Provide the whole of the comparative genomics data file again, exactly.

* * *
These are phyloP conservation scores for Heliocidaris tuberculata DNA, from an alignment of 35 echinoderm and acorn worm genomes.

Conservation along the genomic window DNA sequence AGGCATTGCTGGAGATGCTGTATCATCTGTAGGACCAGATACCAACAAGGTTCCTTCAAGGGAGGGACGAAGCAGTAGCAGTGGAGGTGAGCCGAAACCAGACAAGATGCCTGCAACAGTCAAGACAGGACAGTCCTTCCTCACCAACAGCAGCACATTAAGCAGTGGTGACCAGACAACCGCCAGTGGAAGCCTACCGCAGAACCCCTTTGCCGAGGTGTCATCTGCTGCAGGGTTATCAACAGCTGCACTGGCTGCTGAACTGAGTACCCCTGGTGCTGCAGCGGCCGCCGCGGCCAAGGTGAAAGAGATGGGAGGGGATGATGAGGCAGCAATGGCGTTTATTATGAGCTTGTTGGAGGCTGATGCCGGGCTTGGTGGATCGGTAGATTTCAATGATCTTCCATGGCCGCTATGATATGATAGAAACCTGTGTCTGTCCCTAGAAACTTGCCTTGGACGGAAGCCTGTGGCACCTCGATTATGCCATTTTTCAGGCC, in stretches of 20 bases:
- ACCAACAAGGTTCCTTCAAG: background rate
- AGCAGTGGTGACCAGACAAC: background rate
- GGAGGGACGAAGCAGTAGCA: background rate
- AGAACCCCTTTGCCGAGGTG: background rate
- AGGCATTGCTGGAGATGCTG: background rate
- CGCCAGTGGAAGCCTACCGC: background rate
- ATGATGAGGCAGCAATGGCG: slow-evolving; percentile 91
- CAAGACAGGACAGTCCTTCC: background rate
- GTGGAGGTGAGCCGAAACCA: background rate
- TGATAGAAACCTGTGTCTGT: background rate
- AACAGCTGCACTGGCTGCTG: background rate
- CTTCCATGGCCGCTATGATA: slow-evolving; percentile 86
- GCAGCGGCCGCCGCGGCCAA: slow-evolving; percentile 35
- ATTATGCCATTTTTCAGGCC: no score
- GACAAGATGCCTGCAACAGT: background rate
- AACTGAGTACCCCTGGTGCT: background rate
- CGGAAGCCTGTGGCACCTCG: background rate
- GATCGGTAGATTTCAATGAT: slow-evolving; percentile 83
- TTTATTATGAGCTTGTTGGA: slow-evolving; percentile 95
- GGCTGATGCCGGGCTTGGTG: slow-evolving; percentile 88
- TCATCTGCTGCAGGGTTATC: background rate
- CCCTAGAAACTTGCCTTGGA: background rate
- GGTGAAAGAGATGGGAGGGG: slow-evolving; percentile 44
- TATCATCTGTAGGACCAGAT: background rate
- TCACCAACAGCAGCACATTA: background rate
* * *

These are phyloP conservation scores for Heliocidaris tuberculata DNA, from an alignment of 35 echinoderm and acorn worm genomes.

Conservation along the genomic window DNA sequence AGGCATTGCTGGAGATGCTGTATCATCTGTAGGACCAGATACCAACAAGGTTCCTTCAAGGGAGGGACGAAGCAGTAGCAGTGGAGGTGAGCCGAAACCAGACAAGATGCCTGCAACAGTCAAGACAGGACAGTCCTTCCTCACCAACAGCAGCACATTAAGCAGTGGTGACCAGACAACCGCCAGTGGAAGCCTACCGCAGAACCCCTTTGCCGAGGTGTCATCTGCTGCAGGGTTATCAACAGCTGCACTGGCTGCTGAACTGAGTACCCCTGGTGCTGCAGCGGCCGCCGCGGCCAAGGTGAAAGAGATGGGAGGGGATGATGAGGCAGCAATGGCGTTTATTATGAGCTTGTTGGAGGCTGATGCCGGGCTTGGTGGATCGGTAGATTTCAATGATCTTCCATGGCCGCTATGATATGATAGAAACCTGTGTCTGTCCCTAGAAACTTGCCTTGGACGGAAGCCTGTGGCACCTCGATTATGCCATTTTTCAGGCC, in stretches of 20 bases:
- ACCAACAAGGTTCCTTCAAG: background rate
- AGCAGTGGTGACCAGACAAC: background rate
- GGAGGGACGAAGCAGTAGCA: background rate
- AGAACCCCTTTGCCGAGGTG: background rate
- AGGCATTGCTGGAGATGCTG: background rate
- CGCCAGTGGAAGCCTACCGC: background rate
- ATGATGAGGCAGCAATGGCG: slow-evolving; percentile 91
- CAAGACAGGACAGTCCTTCC: background rate
- GTGGAGGTGAGCCGAAACCA: background rate
- TGATAGAAACCTGTGTCTGT: background rate
- AACAGCTGCACTGGCTGCTG: background rate
- CTTCCATGGCCGCTATGATA: slow-evolving; percentile 86
- GCAGCGGCCGCCGCGGCCAA: slow-evolving; percentile 35
- ATTATGCCATTTTTCAGGCC: no score
- GACAAGATGCCTGCAACAGT: background rate
- AACTGAGTACCCCTGGTGCT: background rate
- CGGAAGCCTGTGGCACCTCG: background rate
- GATCGGTAGATTTCAATGAT: slow-evolving; percentile 83
- TTTATTATGAGCTTGTTGGA: slow-evolving; percentile 95
- GGCTGATGCCGGGCTTGGTG: slow-evolving; percentile 88
- TCATCTGCTGCAGGGTTATC: background rate
- CCCTAGAAACTTGCCTTGGA: background rate
- GGTGAAAGAGATGGGAGGGG: slow-evolving; percentile 44
- TATCATCTGTAGGACCAGAT: background rate
- TCACCAACAGCAGCACATTA: background rate